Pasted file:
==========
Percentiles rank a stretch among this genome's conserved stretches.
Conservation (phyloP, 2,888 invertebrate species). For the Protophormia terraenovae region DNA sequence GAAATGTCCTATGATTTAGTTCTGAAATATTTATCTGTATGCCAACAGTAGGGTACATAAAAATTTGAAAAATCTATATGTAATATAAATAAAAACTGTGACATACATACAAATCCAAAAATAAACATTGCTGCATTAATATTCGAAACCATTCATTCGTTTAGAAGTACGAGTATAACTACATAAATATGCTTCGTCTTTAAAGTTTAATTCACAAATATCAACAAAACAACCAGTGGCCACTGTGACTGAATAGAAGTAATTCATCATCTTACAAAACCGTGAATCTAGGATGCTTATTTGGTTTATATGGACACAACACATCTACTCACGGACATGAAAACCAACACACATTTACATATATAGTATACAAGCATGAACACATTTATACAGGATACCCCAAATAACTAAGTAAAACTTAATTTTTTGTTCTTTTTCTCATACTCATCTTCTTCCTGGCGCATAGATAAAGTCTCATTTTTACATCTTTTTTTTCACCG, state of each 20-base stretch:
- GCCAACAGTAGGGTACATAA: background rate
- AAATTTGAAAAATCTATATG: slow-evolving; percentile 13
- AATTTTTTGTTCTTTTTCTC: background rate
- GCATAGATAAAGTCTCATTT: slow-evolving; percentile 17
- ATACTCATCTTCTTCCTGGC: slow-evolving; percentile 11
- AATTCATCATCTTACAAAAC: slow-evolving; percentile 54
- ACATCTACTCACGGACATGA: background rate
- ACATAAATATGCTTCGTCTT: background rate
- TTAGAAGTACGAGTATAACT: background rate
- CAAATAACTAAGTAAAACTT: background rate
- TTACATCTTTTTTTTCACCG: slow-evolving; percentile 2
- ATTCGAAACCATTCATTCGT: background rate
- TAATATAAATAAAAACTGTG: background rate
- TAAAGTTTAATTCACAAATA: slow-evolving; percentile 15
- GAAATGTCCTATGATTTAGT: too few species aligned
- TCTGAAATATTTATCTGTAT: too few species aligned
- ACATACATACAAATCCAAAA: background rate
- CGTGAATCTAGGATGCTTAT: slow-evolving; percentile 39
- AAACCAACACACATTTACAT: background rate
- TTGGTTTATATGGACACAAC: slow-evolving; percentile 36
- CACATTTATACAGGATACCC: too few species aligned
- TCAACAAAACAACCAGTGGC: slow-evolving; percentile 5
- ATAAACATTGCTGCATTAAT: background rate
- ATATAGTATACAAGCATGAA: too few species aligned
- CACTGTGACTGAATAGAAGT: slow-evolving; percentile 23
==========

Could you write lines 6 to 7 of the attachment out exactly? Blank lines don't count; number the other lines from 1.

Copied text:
- GCATAGATAAAGTCTCATTT: slow-evolving; percentile 17
- ATACTCATCTTCTTCCTGGC: slow-evolving; percentile 11